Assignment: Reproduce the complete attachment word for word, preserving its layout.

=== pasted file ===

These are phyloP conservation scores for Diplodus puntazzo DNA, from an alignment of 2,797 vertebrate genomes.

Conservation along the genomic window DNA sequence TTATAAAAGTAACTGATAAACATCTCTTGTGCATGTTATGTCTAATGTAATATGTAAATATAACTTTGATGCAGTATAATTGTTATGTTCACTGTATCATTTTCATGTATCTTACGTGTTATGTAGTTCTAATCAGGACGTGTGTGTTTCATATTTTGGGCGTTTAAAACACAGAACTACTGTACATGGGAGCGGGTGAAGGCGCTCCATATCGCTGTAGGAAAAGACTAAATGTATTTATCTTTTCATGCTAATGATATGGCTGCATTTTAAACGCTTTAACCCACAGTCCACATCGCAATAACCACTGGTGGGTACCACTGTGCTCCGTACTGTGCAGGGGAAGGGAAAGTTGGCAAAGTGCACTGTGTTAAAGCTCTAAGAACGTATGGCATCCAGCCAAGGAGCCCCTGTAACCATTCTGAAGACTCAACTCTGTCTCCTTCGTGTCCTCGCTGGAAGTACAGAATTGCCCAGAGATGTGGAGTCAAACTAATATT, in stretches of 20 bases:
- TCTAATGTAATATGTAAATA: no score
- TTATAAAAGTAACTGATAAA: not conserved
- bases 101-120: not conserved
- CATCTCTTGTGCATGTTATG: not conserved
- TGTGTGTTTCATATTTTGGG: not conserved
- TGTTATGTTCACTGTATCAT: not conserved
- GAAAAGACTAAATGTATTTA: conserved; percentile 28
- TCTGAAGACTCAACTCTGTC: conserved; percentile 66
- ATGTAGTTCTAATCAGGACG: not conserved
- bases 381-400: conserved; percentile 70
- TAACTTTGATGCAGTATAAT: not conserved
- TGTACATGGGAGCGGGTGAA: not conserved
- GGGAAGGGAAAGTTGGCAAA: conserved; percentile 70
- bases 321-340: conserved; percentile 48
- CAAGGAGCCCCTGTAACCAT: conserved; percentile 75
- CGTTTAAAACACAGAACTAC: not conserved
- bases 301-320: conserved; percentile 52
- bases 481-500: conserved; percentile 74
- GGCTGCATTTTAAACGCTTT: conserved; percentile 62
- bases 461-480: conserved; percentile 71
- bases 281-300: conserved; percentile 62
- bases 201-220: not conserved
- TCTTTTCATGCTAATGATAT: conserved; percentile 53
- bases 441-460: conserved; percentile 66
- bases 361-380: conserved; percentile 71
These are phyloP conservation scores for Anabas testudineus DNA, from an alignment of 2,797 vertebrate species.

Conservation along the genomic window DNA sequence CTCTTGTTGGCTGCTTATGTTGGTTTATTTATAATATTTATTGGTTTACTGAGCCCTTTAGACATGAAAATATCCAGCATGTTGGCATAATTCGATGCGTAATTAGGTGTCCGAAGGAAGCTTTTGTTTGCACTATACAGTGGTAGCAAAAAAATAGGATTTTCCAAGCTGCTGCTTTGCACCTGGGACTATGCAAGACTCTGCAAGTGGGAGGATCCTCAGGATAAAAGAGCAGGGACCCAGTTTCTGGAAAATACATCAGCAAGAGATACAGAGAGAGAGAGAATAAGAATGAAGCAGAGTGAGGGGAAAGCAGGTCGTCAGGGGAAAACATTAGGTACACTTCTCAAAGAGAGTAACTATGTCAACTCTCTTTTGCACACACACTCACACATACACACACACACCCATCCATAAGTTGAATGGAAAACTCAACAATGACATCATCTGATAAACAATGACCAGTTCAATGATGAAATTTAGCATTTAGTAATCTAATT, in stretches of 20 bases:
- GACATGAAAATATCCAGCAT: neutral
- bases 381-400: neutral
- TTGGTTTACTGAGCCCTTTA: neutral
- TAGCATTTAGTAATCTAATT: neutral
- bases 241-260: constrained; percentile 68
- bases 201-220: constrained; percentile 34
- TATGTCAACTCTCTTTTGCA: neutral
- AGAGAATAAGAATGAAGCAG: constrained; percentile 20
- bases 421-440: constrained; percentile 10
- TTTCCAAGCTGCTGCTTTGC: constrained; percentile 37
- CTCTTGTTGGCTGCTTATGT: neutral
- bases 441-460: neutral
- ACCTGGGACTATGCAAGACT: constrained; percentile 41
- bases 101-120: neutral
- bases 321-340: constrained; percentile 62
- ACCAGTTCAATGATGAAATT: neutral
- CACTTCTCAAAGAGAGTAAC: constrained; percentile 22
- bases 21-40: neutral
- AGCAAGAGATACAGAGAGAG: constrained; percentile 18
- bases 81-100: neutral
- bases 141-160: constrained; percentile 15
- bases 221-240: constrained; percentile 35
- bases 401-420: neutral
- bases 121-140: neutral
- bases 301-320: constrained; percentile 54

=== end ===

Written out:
These are phyloP conservation scores for Diplodus puntazzo DNA, from an alignment of 2,797 vertebrate genomes.

Conservation along the genomic window DNA sequence TTATAAAAGTAACTGATAAACATCTCTTGTGCATGTTATGTCTAATGTAATATGTAAATATAACTTTGATGCAGTATAATTGTTATGTTCACTGTATCATTTTCATGTATCTTACGTGTTATGTAGTTCTAATCAGGACGTGTGTGTTTCATATTTTGGGCGTTTAAAACACAGAACTACTGTACATGGGAGCGGGTGAAGGCGCTCCATATCGCTGTAGGAAAAGACTAAATGTATTTATCTTTTCATGCTAATGATATGGCTGCATTTTAAACGCTTTAACCCACAGTCCACATCGCAATAACCACTGGTGGGTACCACTGTGCTCCGTACTGTGCAGGGGAAGGGAAAGTTGGCAAAGTGCACTGTGTTAAAGCTCTAAGAACGTATGGCATCCAGCCAAGGAGCCCCTGTAACCATTCTGAAGACTCAACTCTGTCTCCTTCGTGTCCTCGCTGGAAGTACAGAATTGCCCAGAGATGTGGAGTCAAACTAATATT, in stretches of 20 bases:
- TCTAATGTAATATGTAAATA: no score
- TTATAAAAGTAACTGATAAA: not conserved
- bases 101-120: not conserved
- CATCTCTTGTGCATGTTATG: not conserved
- TGTGTGTTTCATATTTTGGG: not conserved
- TGTTATGTTCACTGTATCAT: not conserved
- GAAAAGACTAAATGTATTTA: conserved; percentile 28
- TCTGAAGACTCAACTCTGTC: conserved; percentile 66
- ATGTAGTTCTAATCAGGACG: not conserved
- bases 381-400: conserved; percentile 70
- TAACTTTGATGCAGTATAAT: not conserved
- TGTACATGGGAGCGGGTGAA: not conserved
- GGGAAGGGAAAGTTGGCAAA: conserved; percentile 70
- bases 321-340: conserved; percentile 48
- CAAGGAGCCCCTGTAACCAT: conserved; percentile 75
- CGTTTAAAACACAGAACTAC: not conserved
- bases 301-320: conserved; percentile 52
- bases 481-500: conserved; percentile 74
- GGCTGCATTTTAAACGCTTT: conserved; percentile 62
- bases 461-480: conserved; percentile 71
- bases 281-300: conserved; percentile 62
- bases 201-220: not conserved
- TCTTTTCATGCTAATGATAT: conserved; percentile 53
- bases 441-460: conserved; percentile 66
- bases 361-380: conserved; percentile 71
These are phyloP conservation scores for Anabas testudineus DNA, from an alignment of 2,797 vertebrate species.

Conservation along the genomic window DNA sequence CTCTTGTTGGCTGCTTATGTTGGTTTATTTATAATATTTATTGGTTTACTGAGCCCTTTAGACATGAAAATATCCAGCATGTTGGCATAATTCGATGCGTAATTAGGTGTCCGAAGGAAGCTTTTGTTTGCACTATACAGTGGTAGCAAAAAAATAGGATTTTCCAAGCTGCTGCTTTGCACCTGGGACTATGCAAGACTCTGCAAGTGGGAGGATCCTCAGGATAAAAGAGCAGGGACCCAGTTTCTGGAAAATACATCAGCAAGAGATACAGAGAGAGAGAGAATAAGAATGAAGCAGAGTGAGGGGAAAGCAGGTCGTCAGGGGAAAACATTAGGTACACTTCTCAAAGAGAGTAACTATGTCAACTCTCTTTTGCACACACACTCACACATACACACACACACCCATCCATAAGTTGAATGGAAAACTCAACAATGACATCATCTGATAAACAATGACCAGTTCAATGATGAAATTTAGCATTTAGTAATCTAATT, in stretches of 20 bases:
- GACATGAAAATATCCAGCAT: neutral
- bases 381-400: neutral
- TTGGTTTACTGAGCCCTTTA: neutral
- TAGCATTTAGTAATCTAATT: neutral
- bases 241-260: constrained; percentile 68
- bases 201-220: constrained; percentile 34
- TATGTCAACTCTCTTTTGCA: neutral
- AGAGAATAAGAATGAAGCAG: constrained; percentile 20
- bases 421-440: constrained; percentile 10
- TTTCCAAGCTGCTGCTTTGC: constrained; percentile 37
- CTCTTGTTGGCTGCTTATGT: neutral
- bases 441-460: neutral
- ACCTGGGACTATGCAAGACT: constrained; percentile 41
- bases 101-120: neutral
- bases 321-340: constrained; percentile 62
- ACCAGTTCAATGATGAAATT: neutral
- CACTTCTCAAAGAGAGTAAC: constrained; percentile 22
- bases 21-40: neutral
- AGCAAGAGATACAGAGAGAG: constrained; percentile 18
- bases 81-100: neutral
- bases 141-160: constrained; percentile 15
- bases 221-240: constrained; percentile 35
- bases 401-420: neutral
- bases 121-140: neutral
- bases 301-320: constrained; percentile 54